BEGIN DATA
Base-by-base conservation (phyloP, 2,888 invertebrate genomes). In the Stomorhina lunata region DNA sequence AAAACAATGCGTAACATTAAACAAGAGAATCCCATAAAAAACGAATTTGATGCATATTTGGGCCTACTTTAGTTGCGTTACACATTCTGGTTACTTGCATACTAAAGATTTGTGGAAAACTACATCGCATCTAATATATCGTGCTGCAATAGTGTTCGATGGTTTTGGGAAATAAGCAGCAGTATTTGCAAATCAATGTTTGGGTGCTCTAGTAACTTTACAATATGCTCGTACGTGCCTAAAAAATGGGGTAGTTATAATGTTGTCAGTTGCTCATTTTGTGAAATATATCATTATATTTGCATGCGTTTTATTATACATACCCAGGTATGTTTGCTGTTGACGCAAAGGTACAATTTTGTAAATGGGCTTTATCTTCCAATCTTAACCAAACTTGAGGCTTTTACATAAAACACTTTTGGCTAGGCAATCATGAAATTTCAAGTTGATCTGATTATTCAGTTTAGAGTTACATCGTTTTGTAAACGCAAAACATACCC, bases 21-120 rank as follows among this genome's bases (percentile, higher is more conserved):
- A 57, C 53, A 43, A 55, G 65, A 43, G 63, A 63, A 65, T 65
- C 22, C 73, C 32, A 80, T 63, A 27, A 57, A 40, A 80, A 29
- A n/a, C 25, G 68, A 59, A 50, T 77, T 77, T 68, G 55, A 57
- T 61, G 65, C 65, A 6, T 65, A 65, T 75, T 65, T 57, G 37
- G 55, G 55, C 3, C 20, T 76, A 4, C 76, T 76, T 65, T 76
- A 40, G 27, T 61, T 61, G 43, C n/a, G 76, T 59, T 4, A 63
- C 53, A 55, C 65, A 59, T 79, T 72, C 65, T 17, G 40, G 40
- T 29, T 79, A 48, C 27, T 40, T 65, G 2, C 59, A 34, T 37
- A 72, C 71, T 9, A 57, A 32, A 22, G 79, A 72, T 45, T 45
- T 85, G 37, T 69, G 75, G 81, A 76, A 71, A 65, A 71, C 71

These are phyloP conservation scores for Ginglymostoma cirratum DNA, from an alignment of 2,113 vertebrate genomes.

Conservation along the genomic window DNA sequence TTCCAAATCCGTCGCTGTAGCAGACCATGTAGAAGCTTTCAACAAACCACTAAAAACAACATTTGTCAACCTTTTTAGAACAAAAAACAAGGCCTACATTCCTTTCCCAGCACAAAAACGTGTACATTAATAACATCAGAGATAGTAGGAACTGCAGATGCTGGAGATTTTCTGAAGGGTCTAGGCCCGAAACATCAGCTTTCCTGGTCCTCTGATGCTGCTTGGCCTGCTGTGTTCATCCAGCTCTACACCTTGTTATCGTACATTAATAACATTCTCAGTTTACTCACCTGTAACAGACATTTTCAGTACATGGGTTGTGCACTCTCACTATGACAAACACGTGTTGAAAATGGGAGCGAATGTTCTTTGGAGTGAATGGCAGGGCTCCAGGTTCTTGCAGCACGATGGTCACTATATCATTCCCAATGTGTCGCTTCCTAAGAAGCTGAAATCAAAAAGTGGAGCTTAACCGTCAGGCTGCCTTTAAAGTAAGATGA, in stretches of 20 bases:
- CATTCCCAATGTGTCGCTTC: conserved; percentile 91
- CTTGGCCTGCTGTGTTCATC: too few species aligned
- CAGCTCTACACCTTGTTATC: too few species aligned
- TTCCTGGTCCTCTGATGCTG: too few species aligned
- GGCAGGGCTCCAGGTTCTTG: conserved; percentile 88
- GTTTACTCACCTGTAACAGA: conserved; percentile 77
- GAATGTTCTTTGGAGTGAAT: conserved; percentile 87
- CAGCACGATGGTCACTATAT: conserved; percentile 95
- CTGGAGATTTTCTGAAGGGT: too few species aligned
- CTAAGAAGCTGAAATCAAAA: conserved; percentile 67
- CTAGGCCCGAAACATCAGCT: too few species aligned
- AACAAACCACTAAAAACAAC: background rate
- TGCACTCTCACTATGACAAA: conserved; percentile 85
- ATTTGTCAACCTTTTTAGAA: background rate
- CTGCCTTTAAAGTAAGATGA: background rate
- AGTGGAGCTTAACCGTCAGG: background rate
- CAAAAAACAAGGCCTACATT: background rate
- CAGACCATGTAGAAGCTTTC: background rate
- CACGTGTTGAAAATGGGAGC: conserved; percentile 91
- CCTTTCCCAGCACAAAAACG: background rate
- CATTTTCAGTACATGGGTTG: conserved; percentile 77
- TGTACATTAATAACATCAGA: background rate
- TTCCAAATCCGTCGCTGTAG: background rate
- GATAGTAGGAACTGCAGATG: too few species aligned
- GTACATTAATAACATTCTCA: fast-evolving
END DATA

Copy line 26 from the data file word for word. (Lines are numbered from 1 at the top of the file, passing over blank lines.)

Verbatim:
- TGCACTCTCACTATGACAAA: conserved; percentile 85